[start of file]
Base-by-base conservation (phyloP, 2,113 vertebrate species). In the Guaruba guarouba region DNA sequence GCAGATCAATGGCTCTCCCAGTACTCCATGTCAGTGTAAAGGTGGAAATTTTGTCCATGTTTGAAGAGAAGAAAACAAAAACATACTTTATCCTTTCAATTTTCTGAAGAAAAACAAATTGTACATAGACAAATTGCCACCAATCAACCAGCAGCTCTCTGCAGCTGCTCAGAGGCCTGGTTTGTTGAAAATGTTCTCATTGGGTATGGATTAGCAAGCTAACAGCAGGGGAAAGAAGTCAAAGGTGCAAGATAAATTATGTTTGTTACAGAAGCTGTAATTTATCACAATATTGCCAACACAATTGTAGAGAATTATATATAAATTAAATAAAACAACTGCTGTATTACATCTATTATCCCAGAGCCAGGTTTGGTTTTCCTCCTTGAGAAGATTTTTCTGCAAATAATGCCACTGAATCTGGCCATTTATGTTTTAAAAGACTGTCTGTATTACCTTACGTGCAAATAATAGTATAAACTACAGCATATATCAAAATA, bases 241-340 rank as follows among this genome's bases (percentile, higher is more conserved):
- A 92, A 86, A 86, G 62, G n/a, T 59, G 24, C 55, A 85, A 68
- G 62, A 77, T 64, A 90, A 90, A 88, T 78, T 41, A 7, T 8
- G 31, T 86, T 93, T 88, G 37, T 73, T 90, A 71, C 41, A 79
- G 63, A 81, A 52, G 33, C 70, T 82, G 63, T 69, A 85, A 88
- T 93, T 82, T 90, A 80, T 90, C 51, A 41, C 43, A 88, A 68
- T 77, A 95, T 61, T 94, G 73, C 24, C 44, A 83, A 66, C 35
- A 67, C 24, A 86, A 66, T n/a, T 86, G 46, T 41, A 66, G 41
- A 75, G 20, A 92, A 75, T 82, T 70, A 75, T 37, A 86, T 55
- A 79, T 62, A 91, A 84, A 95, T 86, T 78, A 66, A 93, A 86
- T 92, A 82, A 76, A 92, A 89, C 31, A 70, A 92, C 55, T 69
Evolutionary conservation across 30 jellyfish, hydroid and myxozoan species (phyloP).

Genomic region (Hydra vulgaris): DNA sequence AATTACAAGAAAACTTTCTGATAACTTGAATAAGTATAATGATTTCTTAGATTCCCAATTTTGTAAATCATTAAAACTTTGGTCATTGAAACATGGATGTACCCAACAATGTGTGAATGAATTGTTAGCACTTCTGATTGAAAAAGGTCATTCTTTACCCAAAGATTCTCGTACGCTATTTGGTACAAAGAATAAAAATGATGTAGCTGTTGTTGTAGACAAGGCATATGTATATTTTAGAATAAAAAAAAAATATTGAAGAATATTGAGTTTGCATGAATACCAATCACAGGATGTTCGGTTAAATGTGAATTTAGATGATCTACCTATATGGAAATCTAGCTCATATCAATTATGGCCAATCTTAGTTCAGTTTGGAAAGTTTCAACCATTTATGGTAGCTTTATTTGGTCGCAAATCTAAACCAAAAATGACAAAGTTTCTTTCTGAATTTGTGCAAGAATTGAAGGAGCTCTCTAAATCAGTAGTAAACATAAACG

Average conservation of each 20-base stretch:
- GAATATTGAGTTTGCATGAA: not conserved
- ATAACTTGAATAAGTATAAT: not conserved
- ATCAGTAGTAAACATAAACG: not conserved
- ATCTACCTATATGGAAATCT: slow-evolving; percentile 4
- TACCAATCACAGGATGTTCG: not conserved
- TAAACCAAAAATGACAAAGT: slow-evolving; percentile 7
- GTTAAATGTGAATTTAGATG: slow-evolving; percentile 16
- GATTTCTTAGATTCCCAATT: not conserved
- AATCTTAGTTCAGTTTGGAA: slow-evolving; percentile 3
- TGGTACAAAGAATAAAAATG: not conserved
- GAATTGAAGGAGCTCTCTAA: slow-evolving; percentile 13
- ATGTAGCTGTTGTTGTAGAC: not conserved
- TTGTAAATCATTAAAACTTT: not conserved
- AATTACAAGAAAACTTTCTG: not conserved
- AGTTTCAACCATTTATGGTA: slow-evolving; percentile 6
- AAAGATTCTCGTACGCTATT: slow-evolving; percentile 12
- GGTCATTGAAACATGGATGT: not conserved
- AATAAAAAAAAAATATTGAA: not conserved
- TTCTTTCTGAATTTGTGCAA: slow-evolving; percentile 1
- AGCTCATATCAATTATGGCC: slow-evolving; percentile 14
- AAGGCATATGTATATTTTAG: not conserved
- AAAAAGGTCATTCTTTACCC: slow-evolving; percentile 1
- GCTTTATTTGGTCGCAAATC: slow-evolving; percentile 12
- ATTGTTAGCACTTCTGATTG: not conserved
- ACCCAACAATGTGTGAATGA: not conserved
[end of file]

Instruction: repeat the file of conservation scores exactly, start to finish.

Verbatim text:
Base-by-base conservation (phyloP, 2,113 vertebrate species). In the Guaruba guarouba region DNA sequence GCAGATCAATGGCTCTCCCAGTACTCCATGTCAGTGTAAAGGTGGAAATTTTGTCCATGTTTGAAGAGAAGAAAACAAAAACATACTTTATCCTTTCAATTTTCTGAAGAAAAACAAATTGTACATAGACAAATTGCCACCAATCAACCAGCAGCTCTCTGCAGCTGCTCAGAGGCCTGGTTTGTTGAAAATGTTCTCATTGGGTATGGATTAGCAAGCTAACAGCAGGGGAAAGAAGTCAAAGGTGCAAGATAAATTATGTTTGTTACAGAAGCTGTAATTTATCACAATATTGCCAACACAATTGTAGAGAATTATATATAAATTAAATAAAACAACTGCTGTATTACATCTATTATCCCAGAGCCAGGTTTGGTTTTCCTCCTTGAGAAGATTTTTCTGCAAATAATGCCACTGAATCTGGCCATTTATGTTTTAAAAGACTGTCTGTATTACCTTACGTGCAAATAATAGTATAAACTACAGCATATATCAAAATA, bases 241-340 rank as follows among this genome's bases (percentile, higher is more conserved):
- A 92, A 86, A 86, G 62, G n/a, T 59, G 24, C 55, A 85, A 68
- G 62, A 77, T 64, A 90, A 90, A 88, T 78, T 41, A 7, T 8
- G 31, T 86, T 93, T 88, G 37, T 73, T 90, A 71, C 41, A 79
- G 63, A 81, A 52, G 33, C 70, T 82, G 63, T 69, A 85, A 88
- T 93, T 82, T 90, A 80, T 90, C 51, A 41, C 43, A 88, A 68
- T 77, A 95, T 61, T 94, G 73, C 24, C 44, A 83, A 66, C 35
- A 67, C 24, A 86, A 66, T n/a, T 86, G 46, T 41, A 66, G 41
- A 75, G 20, A 92, A 75, T 82, T 70, A 75, T 37, A 86, T 55
- A 79, T 62, A 91, A 84, A 95, T 86, T 78, A 66, A 93, A 86
- T 92, A 82, A 76, A 92, A 89, C 31, A 70, A 92, C 55, T 69
Evolutionary conservation across 30 jellyfish, hydroid and myxozoan species (phyloP).

Genomic region (Hydra vulgaris): DNA sequence AATTACAAGAAAACTTTCTGATAACTTGAATAAGTATAATGATTTCTTAGATTCCCAATTTTGTAAATCATTAAAACTTTGGTCATTGAAACATGGATGTACCCAACAATGTGTGAATGAATTGTTAGCACTTCTGATTGAAAAAGGTCATTCTTTACCCAAAGATTCTCGTACGCTATTTGGTACAAAGAATAAAAATGATGTAGCTGTTGTTGTAGACAAGGCATATGTATATTTTAGAATAAAAAAAAAATATTGAAGAATATTGAGTTTGCATGAATACCAATCACAGGATGTTCGGTTAAATGTGAATTTAGATGATCTACCTATATGGAAATCTAGCTCATATCAATTATGGCCAATCTTAGTTCAGTTTGGAAAGTTTCAACCATTTATGGTAGCTTTATTTGGTCGCAAATCTAAACCAAAAATGACAAAGTTTCTTTCTGAATTTGTGCAAGAATTGAAGGAGCTCTCTAAATCAGTAGTAAACATAAACG

Average conservation of each 20-base stretch:
- GAATATTGAGTTTGCATGAA: not conserved
- ATAACTTGAATAAGTATAAT: not conserved
- ATCAGTAGTAAACATAAACG: not conserved
- ATCTACCTATATGGAAATCT: slow-evolving; percentile 4
- TACCAATCACAGGATGTTCG: not conserved
- TAAACCAAAAATGACAAAGT: slow-evolving; percentile 7
- GTTAAATGTGAATTTAGATG: slow-evolving; percentile 16
- GATTTCTTAGATTCCCAATT: not conserved
- AATCTTAGTTCAGTTTGGAA: slow-evolving; percentile 3
- TGGTACAAAGAATAAAAATG: not conserved
- GAATTGAAGGAGCTCTCTAA: slow-evolving; percentile 13
- ATGTAGCTGTTGTTGTAGAC: not conserved
- TTGTAAATCATTAAAACTTT: not conserved
- AATTACAAGAAAACTTTCTG: not conserved
- AGTTTCAACCATTTATGGTA: slow-evolving; percentile 6
- AAAGATTCTCGTACGCTATT: slow-evolving; percentile 12
- GGTCATTGAAACATGGATGT: not conserved
- AATAAAAAAAAAATATTGAA: not conserved
- TTCTTTCTGAATTTGTGCAA: slow-evolving; percentile 1
- AGCTCATATCAATTATGGCC: slow-evolving; percentile 14
- AAGGCATATGTATATTTTAG: not conserved
- AAAAAGGTCATTCTTTACCC: slow-evolving; percentile 1
- GCTTTATTTGGTCGCAAATC: slow-evolving; percentile 12
- ATTGTTAGCACTTCTGATTG: not conserved
- ACCCAACAATGTGTGAATGA: not conserved